By ELLEN GRAY
The Americans, is about many things: deception, divided loyalties, US-Soviet relations in the 1980s, and the maybe slightly less volatile relations between married spies Philip (Matthew Rhys) and Elizabeth Jennings (Keri Russell).
But it’s also about wigs.
“Wigs! Beards! Mustaches! Yes!” executive producer Joel Fields said when I raised the hairy issue of how the Jenningses disguise themselves.
Fields, who runs The Americans with creator Joe Weisberg, said he loves spotting a stranger on the set, “getting two paces past them and realising, ‘Wait a second … ‘That’s Matthew,’ (or) ‘That’s Keri.’ It’s a blast.”
For Fields, anyway.
“I think they love the wigs,” he said.
Rhys, like Philip, doesn’t tell his boss everything.
“I hate wearing wigs. They’re desperately uncomfortable,” the actor said a few days later. I don’t know if you know this, but Keri and I often swap wigs. We do. They restyle them. Our hair department is amazing, what they do. However, if I’m wearing one of Keri’s wigs, it’s incredibly tight on my head.”
Julianna Margulies chooses to skip the blowouts and wear a wig that’s lighter in colour and straighter than her own hair to play Alicia Florrick in The Good Wife (a wig, she told David Letterman last year, that cost US$10,000/RM41,400).
Louie Anderson credits a handmade wig with helping him take “ownership” of the mother character on the comedy series Baskets.
And Viola Davis was mesmerising last season in a scene in which her How to Get Away With Murder character, Annalise Keating, removed her wig, as though she were removing armour, in what many saw as an important television moment for black women, whose natural beauty is so often unacknowledged.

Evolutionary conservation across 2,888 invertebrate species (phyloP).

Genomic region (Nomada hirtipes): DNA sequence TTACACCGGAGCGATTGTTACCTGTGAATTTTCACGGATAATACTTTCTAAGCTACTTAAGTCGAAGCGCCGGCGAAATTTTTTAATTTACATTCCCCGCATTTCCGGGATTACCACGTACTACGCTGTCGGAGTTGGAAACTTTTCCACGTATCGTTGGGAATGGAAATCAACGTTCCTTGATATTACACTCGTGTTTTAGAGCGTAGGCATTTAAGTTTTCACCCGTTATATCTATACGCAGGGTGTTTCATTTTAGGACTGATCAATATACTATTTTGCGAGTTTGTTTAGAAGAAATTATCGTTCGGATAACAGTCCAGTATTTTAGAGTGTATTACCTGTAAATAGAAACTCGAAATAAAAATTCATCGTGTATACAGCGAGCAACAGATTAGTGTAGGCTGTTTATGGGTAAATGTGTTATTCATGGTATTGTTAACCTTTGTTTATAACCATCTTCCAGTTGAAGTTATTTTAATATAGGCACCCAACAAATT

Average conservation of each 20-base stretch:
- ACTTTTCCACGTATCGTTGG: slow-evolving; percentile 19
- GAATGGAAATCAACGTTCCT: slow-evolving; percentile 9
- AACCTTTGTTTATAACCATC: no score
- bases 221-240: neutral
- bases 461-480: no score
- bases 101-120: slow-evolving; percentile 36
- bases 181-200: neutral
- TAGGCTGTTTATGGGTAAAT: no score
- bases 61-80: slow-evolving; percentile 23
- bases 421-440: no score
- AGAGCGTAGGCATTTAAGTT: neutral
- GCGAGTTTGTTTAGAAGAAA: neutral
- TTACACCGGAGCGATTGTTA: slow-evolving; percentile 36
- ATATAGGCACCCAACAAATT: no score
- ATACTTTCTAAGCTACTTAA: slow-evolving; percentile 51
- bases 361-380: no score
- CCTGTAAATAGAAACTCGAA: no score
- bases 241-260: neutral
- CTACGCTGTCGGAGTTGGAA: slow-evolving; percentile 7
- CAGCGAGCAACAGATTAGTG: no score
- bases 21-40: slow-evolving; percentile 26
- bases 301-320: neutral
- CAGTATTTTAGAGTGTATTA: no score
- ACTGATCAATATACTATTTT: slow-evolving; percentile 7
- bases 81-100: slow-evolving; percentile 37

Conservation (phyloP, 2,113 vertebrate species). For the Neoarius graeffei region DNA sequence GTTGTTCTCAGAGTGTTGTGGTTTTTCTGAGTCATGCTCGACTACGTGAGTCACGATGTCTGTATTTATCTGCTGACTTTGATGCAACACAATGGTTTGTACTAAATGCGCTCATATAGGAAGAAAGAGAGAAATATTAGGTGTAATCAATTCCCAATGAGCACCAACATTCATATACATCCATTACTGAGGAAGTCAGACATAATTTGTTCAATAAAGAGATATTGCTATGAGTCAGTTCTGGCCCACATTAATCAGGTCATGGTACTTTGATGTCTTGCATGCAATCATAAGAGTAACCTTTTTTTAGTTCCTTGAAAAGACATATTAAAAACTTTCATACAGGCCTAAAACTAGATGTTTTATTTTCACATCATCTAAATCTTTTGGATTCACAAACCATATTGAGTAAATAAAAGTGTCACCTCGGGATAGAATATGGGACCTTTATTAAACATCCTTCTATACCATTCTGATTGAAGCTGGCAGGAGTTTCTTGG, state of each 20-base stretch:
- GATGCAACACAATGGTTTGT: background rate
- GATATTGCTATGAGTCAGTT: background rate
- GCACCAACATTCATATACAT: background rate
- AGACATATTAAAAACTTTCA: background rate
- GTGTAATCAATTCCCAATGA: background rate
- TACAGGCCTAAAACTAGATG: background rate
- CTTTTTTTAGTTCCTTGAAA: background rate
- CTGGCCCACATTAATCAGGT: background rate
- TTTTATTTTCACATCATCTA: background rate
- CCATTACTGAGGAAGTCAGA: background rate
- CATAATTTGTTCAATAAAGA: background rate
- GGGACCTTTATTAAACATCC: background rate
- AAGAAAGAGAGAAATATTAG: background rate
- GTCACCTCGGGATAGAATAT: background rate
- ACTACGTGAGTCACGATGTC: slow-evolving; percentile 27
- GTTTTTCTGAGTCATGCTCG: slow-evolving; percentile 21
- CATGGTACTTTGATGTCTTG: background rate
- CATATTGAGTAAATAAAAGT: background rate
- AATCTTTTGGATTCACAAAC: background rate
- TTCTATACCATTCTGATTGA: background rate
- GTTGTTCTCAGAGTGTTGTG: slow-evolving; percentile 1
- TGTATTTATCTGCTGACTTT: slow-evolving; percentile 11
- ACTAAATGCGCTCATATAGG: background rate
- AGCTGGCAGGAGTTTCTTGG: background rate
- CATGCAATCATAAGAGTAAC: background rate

Still, Rhys, whose character had a memorable, if less culturally significant dewigging scene of his own, isn’t alone in disliking wigs.
“It’s a bit like wearing a vise for 17 hours” a day, said Gillian Anderson, who wore a wig to reprise the role of Dana Scully in the six-episode revival of The X-Files.
“You get used to it, but you start the first couple of weeks with headaches.”
Sarah Paulson, who plays prosecutor Marcia Clark in American Crime Story: The People V. O.J. Simpson, felt Anderson’s pain, and Clark’s.
The scrutiny Clark endured for her appearance before and during the trial was “horrifying,” said Paulson, who wore four wigs while filming the 10-episode series, to reflect the changes Clark underwent.
“In the seventh episode, another hairdo comes. The straight hairdo, the final makeover. It’s like the pasteurisation of Marcia Clark,” Paulson said.
And, yes, the wigs are “terrible,” she said.
“Because, basically, you have all of your own hair wrapped up tight, and then they put a stocking over your head, sort of like a vise. And then they pin it, and they pin the wig to that.
“So, it’s very hot, you’ve got a bunch of pins in your head, and you’re trying to, you know, embody another person. It’s not easy.” – Philadelphia Daily News/Tribune News Service